Voting is now open on the latest Front Row Society design challenge. The theme is Art Deco patterns for bags - and there are many fabulous designs on display by some very talented people.
Here are mine - please vote if you like them! To do that, click on the images below to go through to the relevant entry page, scroll down and click the button that says “I love it”. Thanks! :-)
My Ever Emerald collection is featured in Part 1 of the ABSPD Module 2 Showcase! Here is a list of links to all the featured designs:
Part 1 | Part 2 | Part 3 | Part 4
Context: I completed a course recently called “The Art and Business of Surface Pattern Design”. Aside from learning some really useful stuff, I really enjoyed being part of a large community of talented designers who were also very generous in sharing tips and information. A great experience that I’d highly recommend!
Tigerprint has just released the top 100 picks for their Female Surface Pattern competition - and two of my patterns have been included:
How exciting to be placed in the top 100! Winners will be announced sometime next week, I believe. Good luck also to my talented ABSPD classmates whose designs were also selected!
Today I’m very pleased to share with you an interview with Eryn Carlisle, a wonderfully talented 29 year old surface pattern designer who I’ve been enjoying getting to know as a fellow student of the Art and Business of Surface Pattern Design. As well as her obvious design talent, Eryn’s energy, enthusiasm and dedication to her work shines through and is very inspiring. The world needs more people like her!
Eryn currently lives in Maryland, but was born and raised in Oklahoma. She has been working towards a career in pattern design for the last few years and designs under her own label Zeryndipity, launched in November 2011.
Eryn, I love the name Zeryndipity – how did that come about?
"Zeryndipity was inspired by three of my all time favorite words – zeal, serenity, and serendipity. It combined my enthusiasm for my business, my goal to always be at peace with my decisions, and the development of events by chance in a happy or beneficial way. Oh and I snuck my name in there!"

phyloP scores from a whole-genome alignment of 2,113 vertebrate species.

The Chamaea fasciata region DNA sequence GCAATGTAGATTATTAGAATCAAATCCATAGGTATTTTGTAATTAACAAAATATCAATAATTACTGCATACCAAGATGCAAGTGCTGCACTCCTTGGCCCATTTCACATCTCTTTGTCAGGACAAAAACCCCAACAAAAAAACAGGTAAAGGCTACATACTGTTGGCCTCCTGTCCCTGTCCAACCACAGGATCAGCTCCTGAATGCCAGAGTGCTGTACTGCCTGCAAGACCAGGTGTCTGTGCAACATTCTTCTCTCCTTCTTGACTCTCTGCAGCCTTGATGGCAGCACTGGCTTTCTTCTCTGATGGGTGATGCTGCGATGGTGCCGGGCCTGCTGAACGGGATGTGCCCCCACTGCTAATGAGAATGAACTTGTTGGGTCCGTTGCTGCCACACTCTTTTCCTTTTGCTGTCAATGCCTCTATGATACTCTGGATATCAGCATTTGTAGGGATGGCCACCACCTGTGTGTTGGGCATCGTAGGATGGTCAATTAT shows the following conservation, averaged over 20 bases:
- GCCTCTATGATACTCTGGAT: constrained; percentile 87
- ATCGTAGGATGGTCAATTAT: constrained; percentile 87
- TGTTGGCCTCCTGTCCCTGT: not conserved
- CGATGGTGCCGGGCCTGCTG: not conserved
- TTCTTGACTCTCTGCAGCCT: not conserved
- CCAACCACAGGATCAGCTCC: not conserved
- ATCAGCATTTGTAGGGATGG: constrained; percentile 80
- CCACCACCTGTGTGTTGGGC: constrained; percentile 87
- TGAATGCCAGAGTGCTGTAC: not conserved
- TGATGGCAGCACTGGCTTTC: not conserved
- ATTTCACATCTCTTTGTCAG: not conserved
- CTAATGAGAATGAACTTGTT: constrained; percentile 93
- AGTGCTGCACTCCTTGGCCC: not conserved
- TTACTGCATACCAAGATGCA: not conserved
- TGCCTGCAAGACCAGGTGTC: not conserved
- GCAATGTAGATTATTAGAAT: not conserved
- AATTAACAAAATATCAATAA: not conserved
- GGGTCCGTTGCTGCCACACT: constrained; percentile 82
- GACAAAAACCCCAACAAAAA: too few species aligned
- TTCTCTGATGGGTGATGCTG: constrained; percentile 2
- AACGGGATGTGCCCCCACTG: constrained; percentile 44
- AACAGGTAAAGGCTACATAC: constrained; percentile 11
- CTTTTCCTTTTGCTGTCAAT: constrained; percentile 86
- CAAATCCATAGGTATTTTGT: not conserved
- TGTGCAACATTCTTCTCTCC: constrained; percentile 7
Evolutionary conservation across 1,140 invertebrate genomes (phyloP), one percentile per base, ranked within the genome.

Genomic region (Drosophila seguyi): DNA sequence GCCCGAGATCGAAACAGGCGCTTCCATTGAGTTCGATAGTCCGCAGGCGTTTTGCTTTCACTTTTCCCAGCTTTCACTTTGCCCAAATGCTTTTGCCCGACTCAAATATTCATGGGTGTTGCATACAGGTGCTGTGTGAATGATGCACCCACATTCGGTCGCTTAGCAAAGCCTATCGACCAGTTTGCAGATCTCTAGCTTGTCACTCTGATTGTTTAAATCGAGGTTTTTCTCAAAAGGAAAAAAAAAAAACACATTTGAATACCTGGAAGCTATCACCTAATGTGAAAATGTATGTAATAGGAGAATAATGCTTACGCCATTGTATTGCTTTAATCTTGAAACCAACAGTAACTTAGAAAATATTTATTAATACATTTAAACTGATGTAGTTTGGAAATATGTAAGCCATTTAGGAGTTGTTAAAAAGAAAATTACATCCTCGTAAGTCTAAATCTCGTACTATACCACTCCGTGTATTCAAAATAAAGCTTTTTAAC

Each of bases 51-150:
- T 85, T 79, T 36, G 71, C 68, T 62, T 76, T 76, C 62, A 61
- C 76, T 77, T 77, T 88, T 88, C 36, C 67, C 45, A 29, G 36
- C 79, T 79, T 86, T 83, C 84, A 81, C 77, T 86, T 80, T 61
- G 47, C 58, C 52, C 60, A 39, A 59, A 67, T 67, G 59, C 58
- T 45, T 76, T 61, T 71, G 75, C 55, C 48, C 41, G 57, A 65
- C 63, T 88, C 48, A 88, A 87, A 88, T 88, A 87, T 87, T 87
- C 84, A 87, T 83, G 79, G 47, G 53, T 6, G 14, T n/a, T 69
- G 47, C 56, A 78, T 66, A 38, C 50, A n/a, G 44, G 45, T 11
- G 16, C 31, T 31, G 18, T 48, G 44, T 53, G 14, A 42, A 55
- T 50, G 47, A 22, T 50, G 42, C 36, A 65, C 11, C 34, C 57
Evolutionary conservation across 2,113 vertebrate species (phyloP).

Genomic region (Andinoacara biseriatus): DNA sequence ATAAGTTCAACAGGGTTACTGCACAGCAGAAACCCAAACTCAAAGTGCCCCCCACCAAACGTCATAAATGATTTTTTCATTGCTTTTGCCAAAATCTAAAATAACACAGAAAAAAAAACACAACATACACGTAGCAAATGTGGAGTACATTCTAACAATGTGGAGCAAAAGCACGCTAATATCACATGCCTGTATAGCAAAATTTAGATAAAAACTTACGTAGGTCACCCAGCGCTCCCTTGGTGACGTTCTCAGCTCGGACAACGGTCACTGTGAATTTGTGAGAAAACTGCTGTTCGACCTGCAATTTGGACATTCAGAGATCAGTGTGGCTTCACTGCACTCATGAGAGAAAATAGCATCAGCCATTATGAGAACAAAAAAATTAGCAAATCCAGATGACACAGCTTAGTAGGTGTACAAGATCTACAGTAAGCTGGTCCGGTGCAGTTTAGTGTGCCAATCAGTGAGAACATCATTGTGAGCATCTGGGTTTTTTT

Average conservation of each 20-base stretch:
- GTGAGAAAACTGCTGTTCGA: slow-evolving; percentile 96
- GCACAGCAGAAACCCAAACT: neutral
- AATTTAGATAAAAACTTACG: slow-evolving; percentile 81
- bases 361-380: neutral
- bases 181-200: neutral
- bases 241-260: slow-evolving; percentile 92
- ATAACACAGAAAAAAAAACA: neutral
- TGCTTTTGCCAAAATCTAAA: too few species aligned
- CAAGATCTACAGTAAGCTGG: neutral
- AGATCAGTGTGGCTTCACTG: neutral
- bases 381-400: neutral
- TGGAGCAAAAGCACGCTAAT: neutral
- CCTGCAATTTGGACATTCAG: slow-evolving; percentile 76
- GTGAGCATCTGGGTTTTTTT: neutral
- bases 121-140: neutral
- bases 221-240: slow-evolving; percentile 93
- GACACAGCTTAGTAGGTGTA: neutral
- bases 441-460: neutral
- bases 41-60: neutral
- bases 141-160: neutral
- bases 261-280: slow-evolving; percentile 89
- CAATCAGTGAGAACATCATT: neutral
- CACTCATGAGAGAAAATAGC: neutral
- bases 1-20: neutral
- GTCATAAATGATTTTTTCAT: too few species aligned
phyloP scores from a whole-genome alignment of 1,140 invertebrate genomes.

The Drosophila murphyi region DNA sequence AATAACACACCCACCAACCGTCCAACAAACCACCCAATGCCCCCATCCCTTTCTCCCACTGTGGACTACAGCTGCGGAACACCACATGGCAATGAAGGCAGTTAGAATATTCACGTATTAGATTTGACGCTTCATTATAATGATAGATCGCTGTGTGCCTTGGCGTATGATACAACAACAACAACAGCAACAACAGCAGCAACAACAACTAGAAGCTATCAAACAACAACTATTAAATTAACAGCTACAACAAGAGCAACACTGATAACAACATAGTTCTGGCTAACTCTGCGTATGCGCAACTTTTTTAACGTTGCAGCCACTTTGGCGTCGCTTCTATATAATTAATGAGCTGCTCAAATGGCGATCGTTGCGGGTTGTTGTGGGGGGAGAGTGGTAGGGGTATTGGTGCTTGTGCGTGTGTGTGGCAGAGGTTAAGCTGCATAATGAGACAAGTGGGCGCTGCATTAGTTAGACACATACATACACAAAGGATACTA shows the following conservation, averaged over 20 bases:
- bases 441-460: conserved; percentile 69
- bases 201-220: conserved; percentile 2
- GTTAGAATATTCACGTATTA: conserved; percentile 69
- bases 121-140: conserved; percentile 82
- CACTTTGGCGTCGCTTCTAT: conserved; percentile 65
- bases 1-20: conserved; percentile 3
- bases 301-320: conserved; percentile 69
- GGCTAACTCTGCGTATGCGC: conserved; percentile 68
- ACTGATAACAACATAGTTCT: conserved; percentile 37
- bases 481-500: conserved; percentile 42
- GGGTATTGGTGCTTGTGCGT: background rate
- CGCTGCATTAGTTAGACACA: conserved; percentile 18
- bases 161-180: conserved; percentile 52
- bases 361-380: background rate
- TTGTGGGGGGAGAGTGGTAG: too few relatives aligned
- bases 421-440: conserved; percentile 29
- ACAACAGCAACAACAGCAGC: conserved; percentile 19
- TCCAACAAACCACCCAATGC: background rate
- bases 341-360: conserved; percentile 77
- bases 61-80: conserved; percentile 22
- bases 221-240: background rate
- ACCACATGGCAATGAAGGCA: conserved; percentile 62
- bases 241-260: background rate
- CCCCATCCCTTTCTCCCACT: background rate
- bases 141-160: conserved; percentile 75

Just discovered this fascinating BBC radio series on colour - well worth a listen. Thanks Poppy and Kay for the recommendation!
This is a question that has come up a lot lately and not everyone understands the difference. I’ve had some print industry experience, so it’s a good topic for a blog post. Printing can be quite technical, but today we’ll just discuss spot and process colours as they relate to pattern design. Feel free to leave a comment, or contact me with any questions: email@example.com.
Colours from any palette or swatch library – whether Pantone, or RGB, or CMYK – can be specified in software by the designer as either “spot” or “process”. These are terms related to printing. When preparing artwork used to create plates for a printing press, a “process” colour is actually made up of a blend of dots of any combination of Cyan, Magenta, Yellow and Black; this is called four colour process printing). This requires four plates for which “colour separations” are made, splitting them out into C, M, Y and K. This gives the freedom to have any and all colours you like using only four plates.
Do you need to convert to Pantone swatches when you’ve already used standard RGB or CMYK swatches for your artwork? The Recolor Artwork feature of Illustrator makes it incredibly easy.
It’s true the dialog box seems intimidating at first, it looks like there’s a lot going on, but really there are only two essential steps that once you know them, are surprisingly straightforward.
I’ve created this PDF tutorial based on Illustrator CS5. If you have version CS6, I’d be interested to know if it’s different in any way.
Rather than just click on the PDF link and have it load in your web browser, right click the link here and choose “Save Link As” (or whatever the equivalent is in your browser of choice) to save a copy to your computer. It’s quite small at 2.5mb.
I recommend full screen view for doing the tutorial, but the first time you open the PDF, disable full screen so you can get to the attachment to download it (click the paperclip icon in Adobe Reader or Acrobat). I used this example file in the screenshots for the tutorial and it’s also the working file I created for my entry in the Kleenex limited edition box competition (see my previous post).
I hope you find this tutorial helpful and I’m really interested in your feedback - do leave a message in the comments, or email me: design [at] nzdeb.com.